This month, in Centennial Development Group, LLC v. Lawyers Title Insurance Corp., the Arizona Court of Appeals ruled that even though the title company failed to disclose an easement in the title policy for purchase of real property, Arizona statutes (ARS §20-1562(5)) bar a claim for negligence against the title insurance company. The statute states that a title report is not an abstract of title and “is not a representation as to the condition of title to real property but does constitute a statement of the terms and conditions on which the issuer is willing to issue its title insurance policy if the offer is accepted.” Thus, the title insurance company will not be liable for negligence, but may still be liable for breach of contract. So if there was an easement, lien, encumbrance or other defect discovered that the title insurance company failed to discover and/or disclose, the damages for breach of contract would be the difference in value of the property with and without the defect in title.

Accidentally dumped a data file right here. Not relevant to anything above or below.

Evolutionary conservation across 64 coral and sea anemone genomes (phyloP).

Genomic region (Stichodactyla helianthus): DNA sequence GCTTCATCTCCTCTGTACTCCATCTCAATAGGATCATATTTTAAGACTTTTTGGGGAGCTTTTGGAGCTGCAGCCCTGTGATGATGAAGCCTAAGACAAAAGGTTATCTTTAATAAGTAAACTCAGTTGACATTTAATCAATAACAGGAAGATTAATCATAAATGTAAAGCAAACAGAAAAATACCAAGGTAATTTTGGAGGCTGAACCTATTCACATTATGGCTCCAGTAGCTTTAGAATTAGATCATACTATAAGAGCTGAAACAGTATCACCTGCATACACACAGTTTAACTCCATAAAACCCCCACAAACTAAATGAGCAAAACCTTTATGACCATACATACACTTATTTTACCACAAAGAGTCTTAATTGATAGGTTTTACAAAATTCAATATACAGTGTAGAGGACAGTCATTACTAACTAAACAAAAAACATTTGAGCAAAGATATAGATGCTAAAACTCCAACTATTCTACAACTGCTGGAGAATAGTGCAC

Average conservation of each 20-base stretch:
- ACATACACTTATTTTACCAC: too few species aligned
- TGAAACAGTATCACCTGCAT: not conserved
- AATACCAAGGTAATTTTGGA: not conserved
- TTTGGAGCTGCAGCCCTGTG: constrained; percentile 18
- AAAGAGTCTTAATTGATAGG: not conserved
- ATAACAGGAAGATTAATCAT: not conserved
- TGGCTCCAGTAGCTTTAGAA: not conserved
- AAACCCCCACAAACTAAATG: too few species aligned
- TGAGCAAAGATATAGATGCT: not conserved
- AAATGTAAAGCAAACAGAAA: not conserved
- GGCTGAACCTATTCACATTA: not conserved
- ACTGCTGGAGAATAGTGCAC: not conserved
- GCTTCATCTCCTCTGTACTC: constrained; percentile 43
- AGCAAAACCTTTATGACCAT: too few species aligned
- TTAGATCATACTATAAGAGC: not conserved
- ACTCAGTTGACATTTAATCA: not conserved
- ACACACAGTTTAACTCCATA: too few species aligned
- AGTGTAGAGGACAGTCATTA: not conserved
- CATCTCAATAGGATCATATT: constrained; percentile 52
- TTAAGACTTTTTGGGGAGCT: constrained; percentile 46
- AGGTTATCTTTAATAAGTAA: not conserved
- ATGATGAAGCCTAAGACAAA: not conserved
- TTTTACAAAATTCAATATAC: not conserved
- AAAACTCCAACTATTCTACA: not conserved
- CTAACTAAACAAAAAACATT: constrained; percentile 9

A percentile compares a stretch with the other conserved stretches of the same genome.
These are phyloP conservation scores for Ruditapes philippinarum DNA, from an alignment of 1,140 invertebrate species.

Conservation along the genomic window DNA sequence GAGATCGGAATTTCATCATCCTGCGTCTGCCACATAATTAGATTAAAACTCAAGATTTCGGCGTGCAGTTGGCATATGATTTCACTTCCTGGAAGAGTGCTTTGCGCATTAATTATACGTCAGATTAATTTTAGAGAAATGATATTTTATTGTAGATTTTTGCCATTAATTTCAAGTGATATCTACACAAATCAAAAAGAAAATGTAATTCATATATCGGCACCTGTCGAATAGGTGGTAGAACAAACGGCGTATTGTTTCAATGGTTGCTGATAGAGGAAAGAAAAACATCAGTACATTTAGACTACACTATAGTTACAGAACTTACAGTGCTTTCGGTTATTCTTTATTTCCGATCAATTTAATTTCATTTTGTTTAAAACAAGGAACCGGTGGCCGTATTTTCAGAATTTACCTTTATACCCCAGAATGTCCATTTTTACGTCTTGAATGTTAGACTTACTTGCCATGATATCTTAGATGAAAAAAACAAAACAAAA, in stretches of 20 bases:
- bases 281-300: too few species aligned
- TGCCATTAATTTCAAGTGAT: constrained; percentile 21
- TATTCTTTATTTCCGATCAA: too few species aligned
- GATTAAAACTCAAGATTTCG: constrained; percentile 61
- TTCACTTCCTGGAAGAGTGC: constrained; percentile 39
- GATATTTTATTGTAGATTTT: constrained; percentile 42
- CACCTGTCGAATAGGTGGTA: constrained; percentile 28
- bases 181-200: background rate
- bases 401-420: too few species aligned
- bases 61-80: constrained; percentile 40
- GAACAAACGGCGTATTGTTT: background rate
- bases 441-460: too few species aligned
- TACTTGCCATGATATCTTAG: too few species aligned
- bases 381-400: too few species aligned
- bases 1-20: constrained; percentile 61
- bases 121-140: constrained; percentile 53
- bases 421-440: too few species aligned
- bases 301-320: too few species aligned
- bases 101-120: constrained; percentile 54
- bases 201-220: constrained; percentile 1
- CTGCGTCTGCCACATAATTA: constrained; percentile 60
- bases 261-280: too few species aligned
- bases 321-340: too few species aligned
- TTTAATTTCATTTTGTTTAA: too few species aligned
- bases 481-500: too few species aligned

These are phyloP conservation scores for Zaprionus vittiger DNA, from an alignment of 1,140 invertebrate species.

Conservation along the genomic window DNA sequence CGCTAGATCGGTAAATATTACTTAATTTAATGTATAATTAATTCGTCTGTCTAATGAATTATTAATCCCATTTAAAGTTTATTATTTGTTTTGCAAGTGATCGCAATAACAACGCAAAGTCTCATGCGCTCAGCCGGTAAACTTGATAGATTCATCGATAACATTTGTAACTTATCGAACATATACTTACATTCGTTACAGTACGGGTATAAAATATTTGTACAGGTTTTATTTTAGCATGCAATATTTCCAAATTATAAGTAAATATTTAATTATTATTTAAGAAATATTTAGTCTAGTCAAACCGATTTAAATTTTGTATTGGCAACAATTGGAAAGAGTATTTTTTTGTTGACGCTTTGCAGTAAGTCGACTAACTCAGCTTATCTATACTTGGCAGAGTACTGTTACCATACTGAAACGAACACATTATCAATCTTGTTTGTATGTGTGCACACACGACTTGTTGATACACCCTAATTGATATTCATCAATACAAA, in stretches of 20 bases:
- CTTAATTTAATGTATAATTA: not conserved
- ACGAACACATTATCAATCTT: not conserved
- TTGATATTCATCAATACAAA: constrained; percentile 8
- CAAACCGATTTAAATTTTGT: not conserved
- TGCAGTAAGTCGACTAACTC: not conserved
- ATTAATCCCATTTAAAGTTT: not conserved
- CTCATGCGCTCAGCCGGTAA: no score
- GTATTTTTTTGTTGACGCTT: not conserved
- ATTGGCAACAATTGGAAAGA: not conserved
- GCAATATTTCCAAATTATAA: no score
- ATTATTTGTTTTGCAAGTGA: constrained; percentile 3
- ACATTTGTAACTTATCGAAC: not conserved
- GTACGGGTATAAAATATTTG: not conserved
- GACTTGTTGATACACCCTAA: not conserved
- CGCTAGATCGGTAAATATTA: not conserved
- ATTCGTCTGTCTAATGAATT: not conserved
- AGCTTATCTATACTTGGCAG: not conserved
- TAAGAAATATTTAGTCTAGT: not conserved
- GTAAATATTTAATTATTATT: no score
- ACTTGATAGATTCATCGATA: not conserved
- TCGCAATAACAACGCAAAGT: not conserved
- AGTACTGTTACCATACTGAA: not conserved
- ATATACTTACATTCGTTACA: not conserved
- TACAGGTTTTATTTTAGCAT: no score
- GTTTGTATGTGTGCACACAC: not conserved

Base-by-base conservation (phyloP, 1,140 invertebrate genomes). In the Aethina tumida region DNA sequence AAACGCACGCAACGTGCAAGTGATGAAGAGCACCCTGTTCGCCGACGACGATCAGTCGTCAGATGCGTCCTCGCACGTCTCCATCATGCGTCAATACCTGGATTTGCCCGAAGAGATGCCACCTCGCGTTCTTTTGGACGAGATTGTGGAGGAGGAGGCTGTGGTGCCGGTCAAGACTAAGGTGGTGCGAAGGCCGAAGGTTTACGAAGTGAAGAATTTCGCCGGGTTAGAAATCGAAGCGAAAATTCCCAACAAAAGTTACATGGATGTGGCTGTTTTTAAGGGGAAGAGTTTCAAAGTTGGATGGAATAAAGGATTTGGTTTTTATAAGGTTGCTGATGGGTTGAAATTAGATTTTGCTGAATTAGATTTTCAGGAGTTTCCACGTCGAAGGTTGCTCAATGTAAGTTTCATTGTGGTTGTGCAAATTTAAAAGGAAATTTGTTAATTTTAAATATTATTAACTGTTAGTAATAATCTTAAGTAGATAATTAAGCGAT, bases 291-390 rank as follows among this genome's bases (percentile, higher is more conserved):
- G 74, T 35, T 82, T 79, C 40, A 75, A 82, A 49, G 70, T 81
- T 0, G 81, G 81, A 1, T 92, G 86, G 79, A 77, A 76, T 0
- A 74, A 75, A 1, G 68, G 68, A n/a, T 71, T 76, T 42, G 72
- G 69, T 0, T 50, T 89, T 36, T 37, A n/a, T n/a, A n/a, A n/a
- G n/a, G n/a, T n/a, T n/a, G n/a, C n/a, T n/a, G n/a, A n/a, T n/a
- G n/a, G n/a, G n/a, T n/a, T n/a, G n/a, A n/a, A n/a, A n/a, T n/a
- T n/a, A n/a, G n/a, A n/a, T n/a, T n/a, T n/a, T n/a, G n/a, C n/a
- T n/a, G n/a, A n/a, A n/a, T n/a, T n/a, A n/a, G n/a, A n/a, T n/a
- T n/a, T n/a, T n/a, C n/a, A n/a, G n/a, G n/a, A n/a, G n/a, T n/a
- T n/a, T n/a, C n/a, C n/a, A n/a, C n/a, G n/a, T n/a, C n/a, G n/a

However, the title company would not be liable for what is called “consequential damages” (damages for items that come up as a result of the error). Thus, if the encumbrance made the property so costly that the owner had to relinquish it to trustee’s sale or foreclosure, the damages for loss of the property would not be covered. Similarly, if the existence of an undisclosed easement gave a third party leverage to interfere with property development, those losses due to negotiating with the easement holder probably would not be covered. Now the purchaser who wants to be extremely cautious may consider, in addition to title insurance, paying for an abstract of title to obtain a report “intended to be relied upon by the person who contracted for receipt of the representation.”
On the positive side for the property owner, the Court of Appeals ruled that the property owner was entitled to contract damages that occurred while the insured held title to the property even if the suit was filed after the property was sold.